Whats It Worth? 1967 Austin-Healey 3000 Mk. III


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Having owned two “Big Healeys” and driven one as a daily driver for more than a year, I can tell you they are an acquired taste. There’s not many sports cars that are better looking out there, but the primitive steering, excessive interior heat and antiquated secondary systems certainly made me echo Billy Crystal’s famous “Fernando” character who maintained it was better to look good than to feel good! This pretty solid restoration project is up for auction in Atlanta, Georgia. Thanks to Jim S. for this cool find!


By the way, this is the good side of the BJ8; the right rear fender isn’t even there. The seller tells us that the car was taken off the road with intentions of restoration that didn’t happen. They have bolted the fenders that exist back into place for transport only. There’s one trunk hinge missing too, but since you can get new ones, that’s usually cheaper than restoring and re-chroming the pot metal anyway.


The front and rear shrouds are aluminum, so at least you don’t have to worry about those rusting. The under structure of a 3000 seems to have been designed to trap water and debris, which leads me to worry about the condition of the frame and under panels.


The interior looks very original, which is good, but pretty tired, which is bad. I guess the seats would be ok for a driver, but since you are going to be repainting the outside anyway, I think I’d replace the interior as well. But that’s me; what would you do?


My 100-6 and 3000 Mk. I both had smaller SU carburetors than this Mark III; I’ve always heard that this engine/carb setup was a really sweet combination. The seller does tell us the engine is free, and based on what I can see, you’d probably have this up and running fairly quickly. However, the body is another story, and I think I’d want a good inspection done before bidding too much. If you are interested, the auction is here on eBay, and bidding is just under $9,000 as I write this. What do you think this one will go for?

Auctions Ending Soon


  1. Tim

    It needs everything, so that should be reflected in the sale price. I’d say 10-15 grand is the window, anything above that and you’d lose your shirt

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  2. Healeydays

    I agree with Tim. 14-15K is ceiling on this one. Too bad he didn’t take some pictures before he bolted the body back on so you could see what you can’t see…

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    • RayT

      If the fenders were off, more potential buyers might be scared away. Lots of rust under there, I’ll bet, plus probable corrosion between metal and aluminum panels. A restoration is going to eat up some serious money….

      Having owned two Big Healeys — a BN2 and a BT7 — I don’t really care about the car’s “primitive” nature as much as Jamie does. I loved the way my father’s BT7 ran and handled when I first got behind the wheel (at age 15, with learner’s permit) and still do. It might not have been as slick a driver as, say, a new Porsche or Mercedes, but that was never the point. I will say I found the later one-man top and rollup windows unnecessary frills, but to each his own! For impromptu back-road “races” with a friend who had an XK-120, it was perfect.

      Wish I still owned a Big Healey!

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      • Jamie Palmer JamieAuthor

        Ray, the first time I tried a drive-through window with side curtains in the rain (remember, daily driver, college student, no budget) I made the decision to go back home to Triumphs… :-) But to each his or her own! That is definitely a “first world” problem, I freely admit it!

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  3. PeteMember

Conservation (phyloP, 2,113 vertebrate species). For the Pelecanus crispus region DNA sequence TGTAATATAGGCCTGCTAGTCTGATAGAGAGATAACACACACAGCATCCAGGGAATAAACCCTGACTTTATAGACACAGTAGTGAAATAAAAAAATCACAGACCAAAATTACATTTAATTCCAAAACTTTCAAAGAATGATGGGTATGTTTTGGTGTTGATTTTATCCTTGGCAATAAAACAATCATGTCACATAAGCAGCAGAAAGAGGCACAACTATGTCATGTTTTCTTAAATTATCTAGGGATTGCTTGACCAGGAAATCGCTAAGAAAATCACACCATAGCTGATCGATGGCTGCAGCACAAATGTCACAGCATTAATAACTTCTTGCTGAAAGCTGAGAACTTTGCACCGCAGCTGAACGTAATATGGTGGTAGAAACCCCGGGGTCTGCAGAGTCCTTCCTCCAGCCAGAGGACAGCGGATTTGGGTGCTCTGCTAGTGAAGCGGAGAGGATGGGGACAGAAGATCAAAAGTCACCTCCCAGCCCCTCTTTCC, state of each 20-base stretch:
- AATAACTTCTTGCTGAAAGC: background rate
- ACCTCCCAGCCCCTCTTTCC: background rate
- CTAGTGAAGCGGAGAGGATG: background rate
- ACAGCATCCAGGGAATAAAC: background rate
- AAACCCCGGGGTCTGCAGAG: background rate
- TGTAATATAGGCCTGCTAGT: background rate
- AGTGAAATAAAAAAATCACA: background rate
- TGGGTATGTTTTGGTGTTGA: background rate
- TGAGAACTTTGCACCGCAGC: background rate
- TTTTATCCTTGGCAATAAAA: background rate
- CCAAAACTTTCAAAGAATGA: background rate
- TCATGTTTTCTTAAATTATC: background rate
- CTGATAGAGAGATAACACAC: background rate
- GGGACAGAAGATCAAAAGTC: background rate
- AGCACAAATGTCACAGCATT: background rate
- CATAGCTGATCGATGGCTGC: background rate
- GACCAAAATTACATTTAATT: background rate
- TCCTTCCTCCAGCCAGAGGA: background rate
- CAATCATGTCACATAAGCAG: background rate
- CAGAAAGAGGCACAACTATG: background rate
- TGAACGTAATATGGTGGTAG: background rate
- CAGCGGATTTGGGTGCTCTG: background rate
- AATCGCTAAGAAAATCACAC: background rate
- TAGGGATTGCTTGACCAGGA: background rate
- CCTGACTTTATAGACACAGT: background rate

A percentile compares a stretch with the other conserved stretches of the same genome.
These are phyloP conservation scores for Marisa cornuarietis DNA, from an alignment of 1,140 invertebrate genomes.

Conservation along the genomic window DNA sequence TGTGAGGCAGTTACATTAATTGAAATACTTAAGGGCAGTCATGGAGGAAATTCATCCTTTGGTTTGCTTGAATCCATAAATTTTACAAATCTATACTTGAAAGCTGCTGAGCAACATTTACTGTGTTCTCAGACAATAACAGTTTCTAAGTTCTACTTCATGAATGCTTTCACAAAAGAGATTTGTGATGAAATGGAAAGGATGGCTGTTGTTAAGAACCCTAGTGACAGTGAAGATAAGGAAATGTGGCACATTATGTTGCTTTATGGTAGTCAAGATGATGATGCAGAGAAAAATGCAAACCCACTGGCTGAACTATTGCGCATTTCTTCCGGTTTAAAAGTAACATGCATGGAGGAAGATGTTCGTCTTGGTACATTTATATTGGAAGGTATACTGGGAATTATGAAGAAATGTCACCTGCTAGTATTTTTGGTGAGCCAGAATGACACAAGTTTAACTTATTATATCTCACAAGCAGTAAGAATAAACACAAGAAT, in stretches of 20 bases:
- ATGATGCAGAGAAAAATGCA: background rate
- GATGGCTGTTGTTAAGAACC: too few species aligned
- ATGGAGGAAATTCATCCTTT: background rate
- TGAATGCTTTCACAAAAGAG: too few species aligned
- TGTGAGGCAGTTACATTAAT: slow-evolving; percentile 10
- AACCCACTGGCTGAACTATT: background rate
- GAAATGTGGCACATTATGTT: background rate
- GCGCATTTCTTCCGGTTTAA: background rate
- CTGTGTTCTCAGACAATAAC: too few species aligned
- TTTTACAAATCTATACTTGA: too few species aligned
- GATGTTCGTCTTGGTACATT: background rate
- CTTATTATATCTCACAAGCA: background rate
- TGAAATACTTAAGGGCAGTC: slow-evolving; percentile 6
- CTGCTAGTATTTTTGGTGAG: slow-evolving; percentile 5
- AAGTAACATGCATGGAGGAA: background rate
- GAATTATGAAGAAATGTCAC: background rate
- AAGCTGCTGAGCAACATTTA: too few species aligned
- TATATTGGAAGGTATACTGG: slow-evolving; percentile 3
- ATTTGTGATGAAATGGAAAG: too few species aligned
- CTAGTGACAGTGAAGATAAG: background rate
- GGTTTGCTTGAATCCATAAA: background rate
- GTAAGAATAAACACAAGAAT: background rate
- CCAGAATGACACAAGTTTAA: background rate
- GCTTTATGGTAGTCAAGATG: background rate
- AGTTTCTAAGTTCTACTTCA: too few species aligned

That seems a high price for a project even though 56,000 is listed by
    Hagerty’s valuation tool. The missing rockers and no pix of the floor
    where the carpet has been stripped concern me. They point to rust

    the free engine is good. There is no mention of the rest of the
    mechanicals conditions.

    You could easily spend a lot for a ‘restoration’.

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  4. SarahW

    I own both a ’65 and ’67 Austin-Healeys, the ’67 having been purchased since I never thought that my ’65 “restoration from hell” would ever be finished. Now that it is finally finished to a concourse level, I am somewhat afraid to drive and park it in a parking lot! My ’65 was at least a driver as a starting point, and this looks to be in quite a bit worse condition. The low miles sure look to be hard miles, and even though mine had only 47k, the engine had to be rebuilt due to the amount of wear.

    One thing I have learned about Healeys,… there is no such thing as a cheap Healey if there is rust. And if I were to hear the “typical Healey rust” comment, I would run quickly in the opposite direction! If purchasing an Austin-Healey, my suggestion would be to buy the best one you can find that has no rust, or next to none. You can count on there being more hidden below. Having said that, there is little better than to experience a drive down a country road with the sun shining, the top down and the roar of that lovely 6 cylinder engine.

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    • Tim

      “A #1 can be fun but a #3 will set you free”

      Perfect cars are too stressful! Drive them, enjoy them, and scratch it once yourself so the next person who scratches it doesn’t wind up dead :p

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  5. DolphinMember

    Agree with Sarah—buy the best you can find & afford and you will save time, money, and aggravation, and likely you will be driving a lot sooner.

    And if you do buy the best you can afford it will probably cost less than if you bought some years ago when excellent Big Healeys peaked at over $100K, then fell back to saner prices for a car that wasn’t very rare, especially in No America.

    I had a Tri-carb when I was 19 and loved it, but I was young, and the condition of the roads and traffic was much better back then, and the competition for your dollar was mostly less appealing than a Big Healey. Back then they were a big deal. That’s one of the reasons why they called them Big Healeys—that, and the contrast to the little Sprite. The sound was worth putting up with a lot of the car’s inconveniences. But they were best if they didn’t have to be a daily driver.

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    • RayT